All samples were processed at medical biotechnology institute laboratory of Benghazi city, Vitamin D was measured by competitive enzyme linked immunosorbent assay (ELISA) using Elisa Reader and Washer (linear; Spain) and an ELISA kit supplied by (Euroimmun, company, Germany) that was based on the immunodiagnostics system enzyme immunoassay, serum bioactive (intact) PTH was estimated using a fully automated Cobas e 411 systems (Roche company, Swiss) by one step sandwich electrochemiluminescence immunoassay that is based on the Elecsys PTH test system. Target PTH level in CKD Stage 3 and 4 is unknown or at the upper limit of normal range, while for CKD Stage 5, it is 2–9 times the upper limit of normal range (150–300 pg/ml).[7]

Statistical analysis

The data were analyzed using SPSS version 18. Descriptive characteristics of the study participants were calculated as the mean ± standard deviation (SD). Chi-squared test was used to compare categorical variables. The t-test was used to compare continuous variables, and the correlation test was used to determine differences in subject characteristics. Pearson's correlation coefficient determination was done to evaluate the degree of association between the Vitamin D and biochemical parameters. P (two-tailed) <0.05 was considered statistically significant.


  Results Top


As shown in [Table 1], the mean age and SD of the 80 patients was 62.04 ± 14.40 years (ranging from 18 to 90 years), while that of the 29 healthy controls was 36.28 ± 10.19 years (ranging from 17 to 58 years). [Table 1] also illustrates the insignificant difference (P = 0.83) between the mean ± SD of serum Vitamin D level of control (19.04 ± 11.49 ng/ml) and patients (18.45 ± 13.6 ng/ml). In addition, the result showed that 69% of controls had Vitamin D deficiency in contrast to 80.6% of untreated patients (P = 0.0.21). However, when such patients (13 individuals) were subjected to Vitamin D supplementation, the calculated percentage of Vitamin D deficiency had declined to 30.8%(P = 0.001).
Table 1: Comparison of means of Vitamin D levels and percent of Vitamin D deficiency in control subjects, and in treated and untreated chronic kidney disease patients with Vitamin D supplementation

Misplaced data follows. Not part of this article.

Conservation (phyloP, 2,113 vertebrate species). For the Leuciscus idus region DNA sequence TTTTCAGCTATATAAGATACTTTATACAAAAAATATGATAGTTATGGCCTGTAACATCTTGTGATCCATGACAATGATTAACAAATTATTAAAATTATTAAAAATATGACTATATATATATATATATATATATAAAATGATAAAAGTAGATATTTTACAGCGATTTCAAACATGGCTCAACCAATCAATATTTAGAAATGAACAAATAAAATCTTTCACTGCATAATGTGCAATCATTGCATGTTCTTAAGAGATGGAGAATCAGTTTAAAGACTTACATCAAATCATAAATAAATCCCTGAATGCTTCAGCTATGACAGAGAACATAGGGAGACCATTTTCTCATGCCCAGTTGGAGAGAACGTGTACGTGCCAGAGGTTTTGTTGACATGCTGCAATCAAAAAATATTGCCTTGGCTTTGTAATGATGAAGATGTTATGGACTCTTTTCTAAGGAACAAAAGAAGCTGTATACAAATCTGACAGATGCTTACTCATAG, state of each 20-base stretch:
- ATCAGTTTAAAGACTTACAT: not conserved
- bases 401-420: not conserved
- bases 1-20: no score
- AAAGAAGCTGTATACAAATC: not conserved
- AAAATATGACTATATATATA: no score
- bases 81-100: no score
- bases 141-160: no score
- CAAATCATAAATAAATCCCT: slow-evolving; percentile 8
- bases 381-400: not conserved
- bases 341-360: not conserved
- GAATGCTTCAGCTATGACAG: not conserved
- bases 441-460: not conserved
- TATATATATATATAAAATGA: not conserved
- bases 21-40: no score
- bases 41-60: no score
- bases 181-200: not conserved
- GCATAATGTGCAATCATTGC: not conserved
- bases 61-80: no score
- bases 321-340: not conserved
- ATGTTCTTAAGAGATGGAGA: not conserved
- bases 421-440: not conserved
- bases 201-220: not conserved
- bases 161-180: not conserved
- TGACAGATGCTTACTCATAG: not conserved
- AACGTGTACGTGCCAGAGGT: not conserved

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No significant difference was shown in serum Vitamin D levels of male and female patients [Table 2], as the mean of Vitamin D in both gender was nearly equal (males, 15.34 ± 8.50 ng/ml and females, 16.42 ± 13.55 ng/ml) (P = 0.71).
Table 2: Means of Vitamin D and parathyroid hormone levels in patients based on the gender and type of Vitamin D treatment

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However, the results of [Table 2] showed a significant difference (P = 0.000) in means of Vitamin D for patients treated with ergocalciferol or cholecalciferol (31.26 ± 16.25 ng/ml) and untreated patients (15.97 ± 11.64 ng/ml). On the other hand, no significant difference (P = 0.12) was observed between Vitamin D levels in 1-hydroxyvitamin D-treated patients (17.75 ± 13.42 ng/ml) and untreated ones (13.33 ± 7.8 ng/ml). Nevertheless, the results demonstrated a significant difference in PTH levels between Vitamin D treated (118.56 ± 38 pg/dl) and untreated (393.77 ± 46 pg/dl) patients, with P = 0.02. Contrarily, this significant lowering effect on PTH level was not produced on treatment the patients with 1-hydroxyvitamin D, as the mean of PTH was 436.48 ± 62.55 pg/dl in treated patients and 324.96 ± 67.61 pg/dl in untreated patients (P = 0.25). However, there was no significant correlation between Vitamin D treated and untreated CKD patients, in terms of biochemical parameters such as Serum calcium (P = 0.25) and serum phosphorus (P = −0.78), due to concomitant therapy with calcium containing phosphate binders.